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Lets build something that looks like an ES-175

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  • #61


    Well, that didn't work - the wood cracked again so I tried with another piece of mahogany - this time with nice straight grain (I figured that being on the inside of the horn no one would notice, besides that's the only choice I have). This time I used my heat blanket instead of the hot pipe



    The piece came out good and I fit it into the rim. There is a lot going on here and unfortunately I didn't take pictures of all of the steps



    There is a wedge shape block that forms the point of the horn and the part that fits against the neck block has to be exactly the correct width - that will flow into the neck heel and needs to be exactly one half of the width of the neck at the 14th fret. I fiddled with this a lot before gluing up - but forgot the camera laying on the work bench.

    Here is the rim with the clamps off laying on the original ES-175 plans showing the change in shape of the cutaway.



    In a way I like it more than the really sharp pointed horn (my wife said its "not as horny". I e-mailed that picture to Jesse with a brief explanation for his approval and he said it was OK.

    Whew
    Last edited by Freeman Keller; 08-15-2014, 11:29 AM.

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    • #62
      Next thing to do is glue in the kerfing. "Kerf" is the term for the cut of a saw blade, "kerfing" is a strip of wood with a whole lot of little saw blade cuts - it is nice and flexible and bends around the rim to provide a gluing surface. I buy kerfing all ready made - it would be a real hassle to set up a saw to make it.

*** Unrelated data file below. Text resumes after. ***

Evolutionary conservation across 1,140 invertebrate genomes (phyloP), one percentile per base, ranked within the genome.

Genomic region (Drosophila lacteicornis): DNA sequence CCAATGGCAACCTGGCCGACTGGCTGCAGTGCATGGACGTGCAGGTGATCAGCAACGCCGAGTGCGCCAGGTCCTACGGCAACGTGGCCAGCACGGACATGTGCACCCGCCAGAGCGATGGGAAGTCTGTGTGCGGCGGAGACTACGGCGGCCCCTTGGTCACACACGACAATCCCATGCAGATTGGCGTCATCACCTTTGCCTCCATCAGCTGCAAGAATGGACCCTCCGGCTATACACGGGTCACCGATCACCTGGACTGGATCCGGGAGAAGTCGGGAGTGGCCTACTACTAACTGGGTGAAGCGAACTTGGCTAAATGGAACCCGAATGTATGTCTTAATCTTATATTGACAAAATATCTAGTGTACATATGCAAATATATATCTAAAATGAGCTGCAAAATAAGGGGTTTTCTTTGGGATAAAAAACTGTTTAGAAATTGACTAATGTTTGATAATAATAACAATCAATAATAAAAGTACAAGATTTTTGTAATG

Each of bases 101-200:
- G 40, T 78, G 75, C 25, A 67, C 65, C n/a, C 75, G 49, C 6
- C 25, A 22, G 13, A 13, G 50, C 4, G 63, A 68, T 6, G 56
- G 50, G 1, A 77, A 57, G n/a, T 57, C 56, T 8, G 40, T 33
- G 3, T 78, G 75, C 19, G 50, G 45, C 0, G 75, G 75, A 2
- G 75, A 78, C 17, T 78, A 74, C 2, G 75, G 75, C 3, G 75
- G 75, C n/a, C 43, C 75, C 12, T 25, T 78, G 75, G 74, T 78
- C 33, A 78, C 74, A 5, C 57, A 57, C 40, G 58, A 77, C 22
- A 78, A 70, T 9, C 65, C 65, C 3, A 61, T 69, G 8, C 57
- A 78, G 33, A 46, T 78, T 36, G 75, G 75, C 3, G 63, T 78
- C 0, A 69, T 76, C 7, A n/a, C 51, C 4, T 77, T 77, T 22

Those are special kerfing clamps available at lutherie supply houses and they are very expensive.



      Last step here is to glue in some little mahogany side braces that run across the grain. As prone as this wood is to splitting I don't want to take any chances



      I think the sides will be just fine and I'm feeling better about everything now.

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      • #63
        Originally posted by Freeman Keller View Post

        I think the sides will be just fine and I'm feeling better about everything now.
        Freeman, glad to see things back on track after that setback - and then another. I've enjoyed your explanations and seeing your different methods for bending the sides - especially the hot pipe.

        Looking great!

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        • #64
          Wow, this is a great build thread!
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          • #65
            Thanks Newbuilder. Hope your handle means that you build too - one of the reasons I like to post build threads is to inspire others to try their hand at it.

            Next part is just tedious - sanding the rim perfectly flat and then putting a little angle in it to match the curve of the top and back. I've got two sanding blocks - one big and flat, the other curved at 16 foot radius



            And I just keep working my way around the rim



            Some people put sandpaper in their radius dish with double sticky tape - I never had good luck with that but this seems to work



            Check it as I go with a "straight edge" with the 16 foot radius. I drew this with AutoCAD with 16 foot on one side and 25 on the other (normal top dome for an acoustic) and cut it out on a laser cutter - I miss the machine shop where I used to work...

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            • #66
              I may not be commenting on every post but you can be certain I'm enjoying every one of them
              Thanks for the education it's great

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              • #67
                Originally posted by gardo View Post
                I may not be commenting on every post but you can be certain I'm enjoying every one of them
                Thanks for the education it's great
                That makes it all worth while

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                • #68